Sometimes, when going through the divorce process, decisions are made that can actually come back to bite one party in the long run. For example, a retirement account may be drained before divorce proceedings are finalized in order to pay off debts for one or both spouses. If the proper forms are not filled out and filed when doing this, the account owner may suffer financially down the line. Ohio residents can turn to a family law attorney who can help them properly split or drain retirement accounts as part of their divorce property settlements.
Picture it — a couple is going through a divorce and money is tight. The husband has money in an IRA and decides to empty the account in order to pay off a loan for his wife rather than just giving her the money. After the divorce is over, he is hit with early distribution fees and a hefty tax bill. What happened?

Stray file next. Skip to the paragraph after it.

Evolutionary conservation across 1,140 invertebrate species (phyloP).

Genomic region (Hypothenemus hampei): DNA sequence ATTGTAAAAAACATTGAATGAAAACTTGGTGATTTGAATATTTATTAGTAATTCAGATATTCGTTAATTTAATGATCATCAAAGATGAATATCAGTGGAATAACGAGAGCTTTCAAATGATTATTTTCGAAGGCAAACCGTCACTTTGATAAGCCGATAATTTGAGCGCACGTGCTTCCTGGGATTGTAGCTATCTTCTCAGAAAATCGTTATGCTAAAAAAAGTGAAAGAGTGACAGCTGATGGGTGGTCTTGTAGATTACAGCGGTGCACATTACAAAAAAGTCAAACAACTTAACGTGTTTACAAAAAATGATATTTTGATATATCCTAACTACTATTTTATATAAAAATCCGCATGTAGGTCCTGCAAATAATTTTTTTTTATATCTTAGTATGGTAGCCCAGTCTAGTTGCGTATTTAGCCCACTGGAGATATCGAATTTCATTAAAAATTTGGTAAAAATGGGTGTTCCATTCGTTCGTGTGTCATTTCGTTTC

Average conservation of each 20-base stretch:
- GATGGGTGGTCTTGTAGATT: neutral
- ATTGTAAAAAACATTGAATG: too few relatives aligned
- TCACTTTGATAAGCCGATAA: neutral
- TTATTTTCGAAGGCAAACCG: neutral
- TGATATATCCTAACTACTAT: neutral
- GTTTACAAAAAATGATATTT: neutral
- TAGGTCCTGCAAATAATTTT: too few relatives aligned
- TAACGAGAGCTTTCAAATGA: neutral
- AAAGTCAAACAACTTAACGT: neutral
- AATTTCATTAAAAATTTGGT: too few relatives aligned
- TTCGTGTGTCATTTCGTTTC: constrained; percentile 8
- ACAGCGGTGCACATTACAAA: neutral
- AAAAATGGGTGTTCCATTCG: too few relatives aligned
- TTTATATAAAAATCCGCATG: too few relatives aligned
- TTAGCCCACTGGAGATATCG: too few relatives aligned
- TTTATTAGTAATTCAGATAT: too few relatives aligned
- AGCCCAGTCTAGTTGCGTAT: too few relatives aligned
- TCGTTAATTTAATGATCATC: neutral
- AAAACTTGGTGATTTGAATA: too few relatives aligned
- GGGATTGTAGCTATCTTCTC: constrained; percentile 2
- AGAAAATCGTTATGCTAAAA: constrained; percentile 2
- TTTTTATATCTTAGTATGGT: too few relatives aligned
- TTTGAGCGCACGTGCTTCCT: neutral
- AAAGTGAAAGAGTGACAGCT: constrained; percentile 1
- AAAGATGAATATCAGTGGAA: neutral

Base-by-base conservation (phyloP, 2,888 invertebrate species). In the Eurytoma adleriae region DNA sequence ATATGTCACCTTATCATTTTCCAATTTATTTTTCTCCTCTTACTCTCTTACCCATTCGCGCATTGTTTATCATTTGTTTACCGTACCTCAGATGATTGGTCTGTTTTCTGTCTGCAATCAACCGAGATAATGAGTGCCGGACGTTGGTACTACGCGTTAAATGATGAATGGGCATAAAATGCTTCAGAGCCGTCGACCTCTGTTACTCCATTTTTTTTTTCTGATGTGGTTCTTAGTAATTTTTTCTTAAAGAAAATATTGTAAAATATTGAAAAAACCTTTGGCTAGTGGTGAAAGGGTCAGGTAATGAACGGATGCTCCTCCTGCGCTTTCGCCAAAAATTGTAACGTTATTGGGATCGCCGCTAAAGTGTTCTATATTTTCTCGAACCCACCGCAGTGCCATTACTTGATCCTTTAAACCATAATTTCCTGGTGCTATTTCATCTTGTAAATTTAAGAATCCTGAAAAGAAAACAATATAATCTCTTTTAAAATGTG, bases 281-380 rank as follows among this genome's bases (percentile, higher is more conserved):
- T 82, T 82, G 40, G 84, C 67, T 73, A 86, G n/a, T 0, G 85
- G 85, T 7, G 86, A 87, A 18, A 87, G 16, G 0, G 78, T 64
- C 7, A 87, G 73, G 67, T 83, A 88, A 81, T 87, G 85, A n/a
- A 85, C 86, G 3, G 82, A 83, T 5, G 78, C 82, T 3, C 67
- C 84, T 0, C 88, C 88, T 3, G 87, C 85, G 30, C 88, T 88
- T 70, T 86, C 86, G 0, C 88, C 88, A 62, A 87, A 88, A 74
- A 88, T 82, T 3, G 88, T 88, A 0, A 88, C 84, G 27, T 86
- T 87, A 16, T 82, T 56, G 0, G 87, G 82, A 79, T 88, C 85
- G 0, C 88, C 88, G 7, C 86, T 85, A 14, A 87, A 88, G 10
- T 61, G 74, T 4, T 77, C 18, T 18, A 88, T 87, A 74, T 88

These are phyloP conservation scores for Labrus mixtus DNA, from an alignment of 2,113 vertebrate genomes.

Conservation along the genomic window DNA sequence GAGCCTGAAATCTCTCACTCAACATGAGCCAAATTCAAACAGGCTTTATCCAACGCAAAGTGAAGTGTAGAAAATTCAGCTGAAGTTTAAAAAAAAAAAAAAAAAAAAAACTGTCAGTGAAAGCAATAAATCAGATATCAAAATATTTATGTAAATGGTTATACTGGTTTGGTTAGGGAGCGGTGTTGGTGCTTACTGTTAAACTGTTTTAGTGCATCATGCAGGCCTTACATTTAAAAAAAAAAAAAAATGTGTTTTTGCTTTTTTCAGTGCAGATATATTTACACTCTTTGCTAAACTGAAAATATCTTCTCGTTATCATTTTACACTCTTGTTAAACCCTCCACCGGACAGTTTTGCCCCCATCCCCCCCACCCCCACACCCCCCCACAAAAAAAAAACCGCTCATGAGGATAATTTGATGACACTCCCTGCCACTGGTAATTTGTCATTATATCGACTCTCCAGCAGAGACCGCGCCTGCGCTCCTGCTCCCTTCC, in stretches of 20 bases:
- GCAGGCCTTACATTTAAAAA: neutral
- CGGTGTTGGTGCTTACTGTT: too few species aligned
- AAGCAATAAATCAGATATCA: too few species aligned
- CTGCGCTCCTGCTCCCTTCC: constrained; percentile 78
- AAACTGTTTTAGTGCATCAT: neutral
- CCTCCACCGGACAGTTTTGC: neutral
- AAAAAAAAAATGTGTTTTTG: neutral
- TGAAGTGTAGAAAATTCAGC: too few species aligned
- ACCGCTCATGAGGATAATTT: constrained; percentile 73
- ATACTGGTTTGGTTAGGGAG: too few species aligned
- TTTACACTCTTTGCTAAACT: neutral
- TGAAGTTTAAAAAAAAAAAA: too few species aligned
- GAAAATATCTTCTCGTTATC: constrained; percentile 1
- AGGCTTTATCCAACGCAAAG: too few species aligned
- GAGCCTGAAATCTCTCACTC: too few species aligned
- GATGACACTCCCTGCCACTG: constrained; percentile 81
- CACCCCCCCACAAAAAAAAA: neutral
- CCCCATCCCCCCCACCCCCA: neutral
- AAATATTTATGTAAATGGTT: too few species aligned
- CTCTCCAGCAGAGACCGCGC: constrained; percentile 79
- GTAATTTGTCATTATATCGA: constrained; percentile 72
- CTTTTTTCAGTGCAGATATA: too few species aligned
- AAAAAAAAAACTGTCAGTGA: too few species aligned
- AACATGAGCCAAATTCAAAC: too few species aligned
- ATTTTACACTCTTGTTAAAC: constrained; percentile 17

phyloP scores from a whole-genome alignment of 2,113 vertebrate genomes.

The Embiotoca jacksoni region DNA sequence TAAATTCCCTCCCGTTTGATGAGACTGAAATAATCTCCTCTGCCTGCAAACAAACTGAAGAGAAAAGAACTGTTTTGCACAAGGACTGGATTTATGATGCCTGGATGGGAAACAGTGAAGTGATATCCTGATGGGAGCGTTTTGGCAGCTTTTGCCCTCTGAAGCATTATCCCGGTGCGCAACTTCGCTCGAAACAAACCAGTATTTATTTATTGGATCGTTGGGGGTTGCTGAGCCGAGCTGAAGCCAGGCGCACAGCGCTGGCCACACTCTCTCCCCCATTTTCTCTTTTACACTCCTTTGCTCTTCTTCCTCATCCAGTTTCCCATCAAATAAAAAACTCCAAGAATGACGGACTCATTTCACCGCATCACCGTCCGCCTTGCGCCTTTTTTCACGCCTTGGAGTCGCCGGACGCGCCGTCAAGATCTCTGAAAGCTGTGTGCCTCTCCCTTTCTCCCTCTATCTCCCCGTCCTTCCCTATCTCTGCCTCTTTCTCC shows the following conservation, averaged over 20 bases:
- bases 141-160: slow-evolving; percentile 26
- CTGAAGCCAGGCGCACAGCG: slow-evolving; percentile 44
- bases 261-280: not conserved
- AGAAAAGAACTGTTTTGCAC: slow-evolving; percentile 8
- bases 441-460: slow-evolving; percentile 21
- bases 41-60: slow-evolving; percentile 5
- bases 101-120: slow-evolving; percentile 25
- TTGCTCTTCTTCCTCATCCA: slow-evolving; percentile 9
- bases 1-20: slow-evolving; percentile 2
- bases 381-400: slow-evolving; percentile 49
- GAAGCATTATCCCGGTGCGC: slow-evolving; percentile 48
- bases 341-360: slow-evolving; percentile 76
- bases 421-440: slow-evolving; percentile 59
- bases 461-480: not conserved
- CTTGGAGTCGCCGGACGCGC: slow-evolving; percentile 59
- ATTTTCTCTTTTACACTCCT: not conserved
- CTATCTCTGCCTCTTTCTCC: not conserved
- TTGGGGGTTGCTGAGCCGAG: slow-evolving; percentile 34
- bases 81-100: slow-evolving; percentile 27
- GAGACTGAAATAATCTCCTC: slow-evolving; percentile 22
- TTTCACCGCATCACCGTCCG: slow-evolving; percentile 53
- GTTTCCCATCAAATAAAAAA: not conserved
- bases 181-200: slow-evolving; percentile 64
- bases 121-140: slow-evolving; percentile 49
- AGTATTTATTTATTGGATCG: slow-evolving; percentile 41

What happened is that, in his attempts to solve a debt issue he failed to file a qualified domestic relations order form and neglected to give the money directly to his wife as part of their divorce agreement. When this distribution was reported to the IRS, there was no record that the money was accessed for divorce purposes. This means that instead of the distribution being labeled as a qualifying life event, it was labeled as no known exception and the husband now has to pay the fees and taxes for taking out the money early.
This is a costly mistake that can easily be avoided simply by filling out a QDRO form and paying the necessary processing fee. Those who are divorcing in Ohio can turn to a family law attorney in order to make sure they are doing all that is necessary to avert any missteps that can hurt them financially in the future. With the right help, it is possible to secure property division settlements that truly serve the interests of both parties.
Source: Forbes, “IRA Withdrawal Penalty A Cost Of Do-It-Yourself Divorce“, Peter J Reilly, June 30, 2017